Doubtful that this is a winning political strategy.

              Reply
              1. Brad Warthen Post author

                Well, yes and no.

                I can tell you from having one foot in the marketing world that Facebook is where the people are, and it has to play a significant part in your strategy. I don’t like it myself, but I can’t tell you how many times I’ve Googled a business or a nonprofit or a campaign and found the Facebook page on the first page of results, but NOT a website.

                This, to me, defies all logic, because websites are designed to maximize ease of access to essential information, and Facebook is not. I wish I could have back the hours I’ve spent trying to find BASIC, fundamental info about a candidate or entity on Facebook, and come up dry — whereas even on a weak website, I’d have found what I wanted immediately (on the About or History or Who We Are or Contact pages — the About function on Facebook is, often as not, worse than useless).

                But that’s where people go. So, much as it bugs me, a winning strategy has to include Facebook…

                Reply
                1. Brad Warthen Post author

                  My colleagues at ADCO would give you a much more positive explanation of the importance of Facebook than I just did, because they lack my prejudice.

                  Twitter is the preferred social medium of journalists and politicos, and for once, I perfectly fit that stereotype. “People like me,” to the extent such a set exists, greatly prefer the quick purity of Twitter (even though they’ve been mucking it up lately with the 280 thing, and giving you tweets from hours ago from your favorite feeds instead of keeping it purely chronologically…)…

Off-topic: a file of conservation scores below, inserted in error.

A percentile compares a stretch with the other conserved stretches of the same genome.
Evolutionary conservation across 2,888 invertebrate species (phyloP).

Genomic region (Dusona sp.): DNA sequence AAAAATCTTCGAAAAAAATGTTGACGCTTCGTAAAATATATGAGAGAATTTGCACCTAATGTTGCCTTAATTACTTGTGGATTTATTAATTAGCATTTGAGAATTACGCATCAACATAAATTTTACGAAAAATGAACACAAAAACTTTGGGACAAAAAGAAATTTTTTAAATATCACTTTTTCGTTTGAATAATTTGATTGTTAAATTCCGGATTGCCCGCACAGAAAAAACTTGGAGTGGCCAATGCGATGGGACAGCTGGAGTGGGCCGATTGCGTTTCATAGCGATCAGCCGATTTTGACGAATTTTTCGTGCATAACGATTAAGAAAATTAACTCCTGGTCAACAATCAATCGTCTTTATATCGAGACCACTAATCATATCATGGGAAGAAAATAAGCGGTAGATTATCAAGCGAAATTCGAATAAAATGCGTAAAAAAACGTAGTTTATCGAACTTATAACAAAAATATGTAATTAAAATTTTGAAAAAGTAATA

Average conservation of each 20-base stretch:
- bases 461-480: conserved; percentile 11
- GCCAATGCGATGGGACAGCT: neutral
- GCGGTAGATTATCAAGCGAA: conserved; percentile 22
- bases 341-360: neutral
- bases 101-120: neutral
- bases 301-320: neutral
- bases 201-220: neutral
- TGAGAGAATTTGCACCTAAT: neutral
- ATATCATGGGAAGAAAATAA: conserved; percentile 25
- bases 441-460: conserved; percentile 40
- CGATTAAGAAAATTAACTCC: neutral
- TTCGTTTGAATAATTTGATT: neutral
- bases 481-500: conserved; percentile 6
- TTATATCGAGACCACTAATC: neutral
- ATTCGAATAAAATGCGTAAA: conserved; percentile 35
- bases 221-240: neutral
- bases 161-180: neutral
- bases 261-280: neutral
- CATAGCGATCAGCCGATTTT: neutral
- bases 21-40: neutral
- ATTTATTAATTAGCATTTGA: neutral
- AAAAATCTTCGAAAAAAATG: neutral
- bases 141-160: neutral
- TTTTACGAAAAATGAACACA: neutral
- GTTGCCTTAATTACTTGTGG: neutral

3. Scout

              I was wondering if it was something like that. I am on facebook but I don’t go looking for candidate info there and nothing about her has appeared of it’s own accord in my feed. Maybe there is some critical mass of friends you have to have to get things on your page. I probably don’t have enough. It seems very random and potentially limiting as a way to reach people.

              Reply
              1. Mark Stewart

                The Russian’s used Facebook to dupe the lemmings.

                Now FB has changed its algorithm to push down political advertising and messaging. Campaigns should catch on; most people want social connection, not decisiveness in their FB feeds.

                Twitter? I have no use at all for it. I get others do; but it’s a “no” for me.

                I even hate that TVs have popped up in restaurants, let alone bars (and not tuned to sports). It’s a sad commentary on the devolution of the social order – the diminution of the the friends, family and colleagues within an arms reach of us.

                Reply